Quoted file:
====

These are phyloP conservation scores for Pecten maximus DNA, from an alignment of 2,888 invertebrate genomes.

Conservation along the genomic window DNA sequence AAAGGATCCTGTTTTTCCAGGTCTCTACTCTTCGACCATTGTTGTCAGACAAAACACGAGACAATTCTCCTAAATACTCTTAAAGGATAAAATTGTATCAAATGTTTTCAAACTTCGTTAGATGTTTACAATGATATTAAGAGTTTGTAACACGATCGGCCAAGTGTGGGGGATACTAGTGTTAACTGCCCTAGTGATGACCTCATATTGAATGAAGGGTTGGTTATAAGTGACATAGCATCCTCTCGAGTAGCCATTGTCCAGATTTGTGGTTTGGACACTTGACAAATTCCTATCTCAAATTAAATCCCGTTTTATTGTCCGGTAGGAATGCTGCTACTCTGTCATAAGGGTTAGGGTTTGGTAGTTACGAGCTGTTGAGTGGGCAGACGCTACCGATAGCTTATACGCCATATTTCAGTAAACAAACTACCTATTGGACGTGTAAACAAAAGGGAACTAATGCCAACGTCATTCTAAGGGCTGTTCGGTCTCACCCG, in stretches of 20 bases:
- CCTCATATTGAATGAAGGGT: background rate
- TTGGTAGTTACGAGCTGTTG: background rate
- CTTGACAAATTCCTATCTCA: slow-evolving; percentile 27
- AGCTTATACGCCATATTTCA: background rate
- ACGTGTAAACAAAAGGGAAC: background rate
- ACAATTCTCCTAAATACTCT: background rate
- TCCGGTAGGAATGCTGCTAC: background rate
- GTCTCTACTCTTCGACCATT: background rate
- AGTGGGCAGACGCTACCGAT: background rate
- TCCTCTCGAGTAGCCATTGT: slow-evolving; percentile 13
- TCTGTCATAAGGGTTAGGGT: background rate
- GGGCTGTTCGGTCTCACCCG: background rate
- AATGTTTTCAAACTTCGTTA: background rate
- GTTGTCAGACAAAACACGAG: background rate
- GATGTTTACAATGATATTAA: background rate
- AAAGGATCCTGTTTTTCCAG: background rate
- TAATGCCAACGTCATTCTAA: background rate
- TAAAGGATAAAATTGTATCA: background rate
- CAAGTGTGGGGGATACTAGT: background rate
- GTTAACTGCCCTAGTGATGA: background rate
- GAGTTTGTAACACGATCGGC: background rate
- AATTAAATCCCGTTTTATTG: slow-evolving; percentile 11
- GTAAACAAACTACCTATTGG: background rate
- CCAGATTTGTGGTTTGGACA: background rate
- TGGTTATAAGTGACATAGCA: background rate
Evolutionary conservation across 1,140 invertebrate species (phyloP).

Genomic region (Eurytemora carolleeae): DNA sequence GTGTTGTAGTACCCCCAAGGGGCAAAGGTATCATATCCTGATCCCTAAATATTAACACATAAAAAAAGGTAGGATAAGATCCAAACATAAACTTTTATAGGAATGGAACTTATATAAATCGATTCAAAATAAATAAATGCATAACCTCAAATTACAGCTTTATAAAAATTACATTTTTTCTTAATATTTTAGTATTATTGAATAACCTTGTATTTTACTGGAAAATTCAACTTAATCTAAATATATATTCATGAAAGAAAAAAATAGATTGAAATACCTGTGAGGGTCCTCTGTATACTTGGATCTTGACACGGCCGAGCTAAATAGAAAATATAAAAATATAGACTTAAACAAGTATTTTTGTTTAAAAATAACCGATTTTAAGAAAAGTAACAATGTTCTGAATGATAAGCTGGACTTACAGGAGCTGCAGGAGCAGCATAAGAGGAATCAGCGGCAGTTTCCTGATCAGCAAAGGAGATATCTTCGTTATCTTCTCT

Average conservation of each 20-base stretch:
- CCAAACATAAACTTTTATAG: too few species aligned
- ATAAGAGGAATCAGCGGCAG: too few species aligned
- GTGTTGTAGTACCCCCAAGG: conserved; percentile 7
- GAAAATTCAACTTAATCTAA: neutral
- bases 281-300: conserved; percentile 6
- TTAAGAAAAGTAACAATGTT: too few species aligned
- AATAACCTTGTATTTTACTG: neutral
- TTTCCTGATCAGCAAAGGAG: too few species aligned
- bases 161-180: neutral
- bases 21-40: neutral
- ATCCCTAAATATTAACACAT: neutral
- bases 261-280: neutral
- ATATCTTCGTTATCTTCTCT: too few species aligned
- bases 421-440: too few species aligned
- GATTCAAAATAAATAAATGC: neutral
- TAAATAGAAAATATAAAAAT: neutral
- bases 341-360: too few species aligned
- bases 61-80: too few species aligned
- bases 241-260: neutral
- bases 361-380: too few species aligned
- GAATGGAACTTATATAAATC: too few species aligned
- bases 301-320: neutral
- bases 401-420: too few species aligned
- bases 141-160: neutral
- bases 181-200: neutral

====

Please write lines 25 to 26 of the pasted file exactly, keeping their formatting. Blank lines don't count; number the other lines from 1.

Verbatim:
- GTAAACAAACTACCTATTGG: background rate
- CCAGATTTGTGGTTTGGACA: background rate